“Of course,” said the middle sister. She put on a pair of appropriately stern glasses over her contacts, adjusted the indestructible plastic sheen that coated her hair, and beckoned her finest cameraman in for a close shot, adjusting the angle of her head so that it was perfectly silhouetted against the flag a helpful aide was quickly nailing to the nearest wall.
“Citizens, my opponent is all about death,” she announced, the sincerity in her voice sound enough to split redwoods with a single blow. “Death is a necessity, he claims, death is a vital part of our economy, death is there so that there may also be life. But this cold, clinical analysis, which may remind us of Auschwitz (I am most certainly not implying my opponent is a Nazi at all what gave you that idea perhaps you are implying something YOURSELF hmm?), is not the only way to look at death. Death may be necessary indeed, death may be economically sound, death may indeed define our entire species and outlook upon life – upon our very existence – but this cannot excuse on-two solitary facts.”
The music swelled.
“My opponent wants to raise your taxes and is a possible pedophile,” she said. “Goodnight, and god bless.”
The middle sister sat down again as the camera turned off.
“Election won,” she said happily.
“You’re going to abolish death then,” asked the younger son. “Won’t that be a bit messy? I can do the math for you.”
“Oh, nothing so crass as that,” she said dismissively. “I’ll just have the supervisor in charge of his case file fired and get dad lost in the shuffle.”
“Metaphysical affairs,” said the youngest sister. “Out of your jurisdiction.”
“I can get an appointee in there.”
“Sure. They take a few hundred years to process applications.”
“They say it weeds out the applicants that aren’t catchy enough.”
“Fiddlesticks,” said the middle sister, and she sat down again in a frump.
“I believe it is my turn,” said the youngest sister. “Tell me,” she asked the older brother, “where was the supervisor of death for this district?”
“Five rooms and four layers of willing disbelief to your left on exiting the room,” he said.
“Good,” said the youngest sister, and she went there.
“Heya,” said the supervisor. His feet were no longer up on the desk, but he was still texting. His tongue, once prepared to whet his lips once per minute with clockwork precision, had become stuck just to the right side of his mouth. It seemed to leer at the youngest sister.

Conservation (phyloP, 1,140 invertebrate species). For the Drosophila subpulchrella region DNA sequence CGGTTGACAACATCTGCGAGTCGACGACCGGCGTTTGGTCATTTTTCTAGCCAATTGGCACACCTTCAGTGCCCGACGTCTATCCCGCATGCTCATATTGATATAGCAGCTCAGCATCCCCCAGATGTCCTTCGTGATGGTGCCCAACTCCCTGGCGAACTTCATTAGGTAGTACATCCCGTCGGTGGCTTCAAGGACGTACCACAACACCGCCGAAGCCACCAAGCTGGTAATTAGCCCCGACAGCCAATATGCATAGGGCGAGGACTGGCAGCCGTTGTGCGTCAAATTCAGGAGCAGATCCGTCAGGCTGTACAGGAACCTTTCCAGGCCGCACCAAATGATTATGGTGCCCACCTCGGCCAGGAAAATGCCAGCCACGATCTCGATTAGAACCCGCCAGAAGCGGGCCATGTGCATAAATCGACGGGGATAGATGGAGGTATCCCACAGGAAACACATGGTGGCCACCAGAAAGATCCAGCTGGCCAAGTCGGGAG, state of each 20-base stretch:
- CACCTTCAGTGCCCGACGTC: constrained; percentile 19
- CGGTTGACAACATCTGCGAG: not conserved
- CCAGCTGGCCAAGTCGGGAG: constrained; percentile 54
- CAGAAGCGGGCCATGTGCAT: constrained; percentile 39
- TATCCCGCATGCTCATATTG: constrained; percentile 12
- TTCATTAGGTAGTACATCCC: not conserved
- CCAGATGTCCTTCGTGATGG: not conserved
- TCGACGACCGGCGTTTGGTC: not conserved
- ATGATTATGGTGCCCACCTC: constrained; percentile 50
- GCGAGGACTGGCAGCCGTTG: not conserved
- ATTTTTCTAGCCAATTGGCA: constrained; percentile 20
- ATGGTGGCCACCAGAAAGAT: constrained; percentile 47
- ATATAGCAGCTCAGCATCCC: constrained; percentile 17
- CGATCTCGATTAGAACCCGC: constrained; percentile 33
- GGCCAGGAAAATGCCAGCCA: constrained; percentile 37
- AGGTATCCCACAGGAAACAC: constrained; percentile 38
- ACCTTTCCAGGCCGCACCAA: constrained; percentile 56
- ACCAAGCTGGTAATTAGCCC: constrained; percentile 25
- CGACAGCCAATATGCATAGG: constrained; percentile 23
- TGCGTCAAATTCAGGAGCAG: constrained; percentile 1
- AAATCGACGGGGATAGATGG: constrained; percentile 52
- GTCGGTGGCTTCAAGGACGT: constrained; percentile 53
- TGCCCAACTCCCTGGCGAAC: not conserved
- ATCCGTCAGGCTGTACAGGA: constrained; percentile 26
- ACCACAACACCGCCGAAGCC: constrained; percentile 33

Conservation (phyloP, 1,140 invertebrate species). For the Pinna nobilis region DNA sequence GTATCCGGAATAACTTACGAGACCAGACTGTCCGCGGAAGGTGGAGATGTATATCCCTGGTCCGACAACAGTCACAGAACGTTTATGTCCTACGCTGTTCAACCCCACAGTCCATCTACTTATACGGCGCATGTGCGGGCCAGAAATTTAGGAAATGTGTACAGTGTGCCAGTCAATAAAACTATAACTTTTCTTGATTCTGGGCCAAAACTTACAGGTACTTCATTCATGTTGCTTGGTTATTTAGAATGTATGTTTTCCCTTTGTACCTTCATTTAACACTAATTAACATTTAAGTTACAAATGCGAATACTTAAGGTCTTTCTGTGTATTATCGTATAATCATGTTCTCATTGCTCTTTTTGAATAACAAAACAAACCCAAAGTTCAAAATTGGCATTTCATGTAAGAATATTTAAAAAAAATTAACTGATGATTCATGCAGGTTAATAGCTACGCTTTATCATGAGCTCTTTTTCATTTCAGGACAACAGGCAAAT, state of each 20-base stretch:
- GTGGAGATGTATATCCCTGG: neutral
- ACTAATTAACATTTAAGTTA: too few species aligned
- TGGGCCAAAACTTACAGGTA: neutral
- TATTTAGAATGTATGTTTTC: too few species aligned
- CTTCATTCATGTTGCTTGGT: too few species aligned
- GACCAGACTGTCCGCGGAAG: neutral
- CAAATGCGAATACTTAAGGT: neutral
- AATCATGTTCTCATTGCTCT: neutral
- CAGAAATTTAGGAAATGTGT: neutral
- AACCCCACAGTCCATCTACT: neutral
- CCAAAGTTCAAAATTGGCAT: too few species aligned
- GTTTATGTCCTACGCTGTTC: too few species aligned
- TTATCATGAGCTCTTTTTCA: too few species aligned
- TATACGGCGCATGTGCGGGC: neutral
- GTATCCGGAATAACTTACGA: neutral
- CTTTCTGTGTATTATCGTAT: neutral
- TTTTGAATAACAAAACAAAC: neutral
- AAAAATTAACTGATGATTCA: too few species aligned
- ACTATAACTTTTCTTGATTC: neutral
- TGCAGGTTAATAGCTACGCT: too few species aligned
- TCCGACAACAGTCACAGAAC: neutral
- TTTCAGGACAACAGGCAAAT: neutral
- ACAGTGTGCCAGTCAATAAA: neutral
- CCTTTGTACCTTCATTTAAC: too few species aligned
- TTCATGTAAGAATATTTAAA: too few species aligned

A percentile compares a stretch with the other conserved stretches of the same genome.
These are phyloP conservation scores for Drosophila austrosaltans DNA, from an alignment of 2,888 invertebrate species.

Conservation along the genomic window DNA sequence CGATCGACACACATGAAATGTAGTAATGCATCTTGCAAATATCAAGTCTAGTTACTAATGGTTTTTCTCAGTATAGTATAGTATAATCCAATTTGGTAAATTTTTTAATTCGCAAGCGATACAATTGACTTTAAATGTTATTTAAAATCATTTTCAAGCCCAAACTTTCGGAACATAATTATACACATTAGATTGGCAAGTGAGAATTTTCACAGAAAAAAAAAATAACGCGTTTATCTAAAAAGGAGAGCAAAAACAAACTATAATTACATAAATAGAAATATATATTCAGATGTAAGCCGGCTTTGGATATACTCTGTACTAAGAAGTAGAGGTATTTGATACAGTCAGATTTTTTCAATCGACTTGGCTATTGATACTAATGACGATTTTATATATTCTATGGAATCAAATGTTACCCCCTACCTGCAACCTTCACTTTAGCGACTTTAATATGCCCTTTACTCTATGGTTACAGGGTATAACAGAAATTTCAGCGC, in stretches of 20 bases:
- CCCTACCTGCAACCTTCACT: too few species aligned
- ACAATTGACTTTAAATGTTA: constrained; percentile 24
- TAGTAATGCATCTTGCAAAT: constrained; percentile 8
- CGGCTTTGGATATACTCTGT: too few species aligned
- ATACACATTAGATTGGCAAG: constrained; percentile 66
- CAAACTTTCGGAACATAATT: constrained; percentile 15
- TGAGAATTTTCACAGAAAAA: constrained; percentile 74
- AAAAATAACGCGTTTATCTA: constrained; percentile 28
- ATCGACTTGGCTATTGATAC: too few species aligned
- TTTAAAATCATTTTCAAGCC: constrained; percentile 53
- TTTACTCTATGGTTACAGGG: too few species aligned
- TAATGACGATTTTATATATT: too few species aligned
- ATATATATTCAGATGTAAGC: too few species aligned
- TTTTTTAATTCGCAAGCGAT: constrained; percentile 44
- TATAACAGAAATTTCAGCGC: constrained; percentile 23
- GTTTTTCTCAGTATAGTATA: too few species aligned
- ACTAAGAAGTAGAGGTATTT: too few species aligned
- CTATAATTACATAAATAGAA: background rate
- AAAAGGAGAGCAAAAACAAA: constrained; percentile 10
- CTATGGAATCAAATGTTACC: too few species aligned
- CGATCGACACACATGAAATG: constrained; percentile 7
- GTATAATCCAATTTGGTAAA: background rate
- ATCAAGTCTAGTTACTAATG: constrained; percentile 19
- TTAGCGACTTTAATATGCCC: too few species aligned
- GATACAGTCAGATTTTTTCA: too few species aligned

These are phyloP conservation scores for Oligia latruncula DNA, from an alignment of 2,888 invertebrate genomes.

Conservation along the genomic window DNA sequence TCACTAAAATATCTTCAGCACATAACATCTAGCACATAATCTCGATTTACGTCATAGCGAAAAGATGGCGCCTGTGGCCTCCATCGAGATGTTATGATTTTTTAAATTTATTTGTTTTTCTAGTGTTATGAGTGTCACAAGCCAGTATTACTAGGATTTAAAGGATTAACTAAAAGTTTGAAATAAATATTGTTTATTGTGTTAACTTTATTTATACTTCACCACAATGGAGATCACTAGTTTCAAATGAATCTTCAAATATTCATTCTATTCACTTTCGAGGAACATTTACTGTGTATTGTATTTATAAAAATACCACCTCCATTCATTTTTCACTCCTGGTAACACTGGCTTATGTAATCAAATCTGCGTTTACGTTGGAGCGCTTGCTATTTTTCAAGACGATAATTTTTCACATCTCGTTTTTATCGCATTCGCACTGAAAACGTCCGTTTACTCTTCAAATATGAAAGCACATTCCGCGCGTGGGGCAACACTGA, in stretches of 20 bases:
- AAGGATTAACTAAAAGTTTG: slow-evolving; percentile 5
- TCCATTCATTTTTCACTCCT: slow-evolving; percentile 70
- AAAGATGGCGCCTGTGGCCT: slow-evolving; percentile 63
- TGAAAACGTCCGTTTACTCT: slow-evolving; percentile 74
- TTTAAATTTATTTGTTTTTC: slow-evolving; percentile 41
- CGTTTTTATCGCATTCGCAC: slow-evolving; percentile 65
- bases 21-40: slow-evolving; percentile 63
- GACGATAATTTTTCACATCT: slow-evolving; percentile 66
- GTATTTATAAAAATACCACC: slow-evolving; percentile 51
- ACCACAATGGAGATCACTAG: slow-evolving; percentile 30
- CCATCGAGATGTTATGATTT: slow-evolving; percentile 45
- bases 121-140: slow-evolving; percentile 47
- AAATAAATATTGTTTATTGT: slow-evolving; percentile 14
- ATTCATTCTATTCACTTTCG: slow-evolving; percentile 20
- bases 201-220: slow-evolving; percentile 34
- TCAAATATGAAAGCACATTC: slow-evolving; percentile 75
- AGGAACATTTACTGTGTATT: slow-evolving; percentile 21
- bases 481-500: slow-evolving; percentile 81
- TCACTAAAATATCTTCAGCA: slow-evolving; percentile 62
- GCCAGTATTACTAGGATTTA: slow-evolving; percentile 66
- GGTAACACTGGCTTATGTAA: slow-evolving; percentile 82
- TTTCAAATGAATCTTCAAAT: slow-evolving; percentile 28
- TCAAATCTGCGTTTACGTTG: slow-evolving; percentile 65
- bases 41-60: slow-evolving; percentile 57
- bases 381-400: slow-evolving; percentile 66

“I will donate one billion dollars to you if you remove this unnecessary red tape from the path of my family,” she said.
“Nah,” said the supervisor.
“I will place one trillion dollars towards making your life absolute hell if you do not remove this useless obstruction from my father,” she said.
The supervisor shrugged and flicked an errant snotcrusting from the rim of his largest nostril.
“I’ll put in a good word with your boss and get you some stock tips,” she said.
The supervisor looked up from his texting. “Get in line. Position eight quintillion. Rounded down.”
“I’m really sorry,” the youngest sister told her father. “That’s the first time that hasn’t worked.
“Bureaucrats,” grumbled the old man. “Well, I’ve got five minutes. Anyone got any plan Bs?”
“I used all my lawsuits,” said the oldest son. “My tie is flaccid.”
“I can’t make people peer-review any faster,” said the youngest son.
“I’d be accused of flip-flopping,” said the middle sister.
“I don’t have enough money,” said the youngest sister. “I should fix that.”
“Well, shit,” said the old man. He sighed, with an underlying gurgle. “Good tries, everyone. Guess that’s it.”
“I might have an idea,” said the oldest sister, carefully unhooking her stethoscope and coiling it into a neat loop.
“Well, go on and try it,” said the old man. “Can’t hurt to try.”
“It’s going to take a little while,” said the oldest sister. “Just bear with me, and listen hard…”
So the oldest sister talked to him about world war II, and the effect that had probably had on his parent’s upbringing of him, and the possibly psychological effects this might have had, and about his fierce and competitive drive that had so obviously ingrained itself in his children, judging by their career paths, and how the seeds of resentment so easily sown between generations when the children had been in their teenaged years had only fuelled their fierce pursuit of independence, and of how reconciliation had come gradually, achingly, lovingly over the past decade, and of how this whole deathbed effort they’d all put forth really was the most heartwarming and coordinated family event they’d had since, well, ever.
“That’s a really nice thought,” said the oldest brother.
“Well, when it’s put that way, sure,” said the youngest brother.
“Homey,” said the middle sister.
“Cute,” said the youngest sister.
The old man didn’t say anything.
The oldest sister lifted one of his eyelids and critically inspected the pupil. “Gone half a paragraph ago, I’ll wager on my medical license,” she said. “And judging from the amount of tension in his muscles, I’d double or nothing that he didn’t see it coming either. Anesthetic’s for people without a little creativity.” She extracted his wallet and turned it over with a critical eye. “Five bucks. Let’s go get some juice.”


“Deathbed” copyright Jamie Proctor, 2011.

Storytime: Games for children that are no longer played.

Wednesday, November 23rd, 2011

Games for children that are no longer played.
Game: Frog-and-go-seek.
Proposed by: Benjamin.
Rules: One frog is caught and designated “it.” “It” is marked with an unremovable marker filched from Tammy’s dad, then hurled into the swamp. First person to find “it” wins and gets to keep the marker.
Duration of existence and reasons for cancellation: Four weeks, four games, four near-drownings, four mandates from four sets of parents to cease and desist.

Game: Throw rocks at the loser.
Proposed by: Tammy.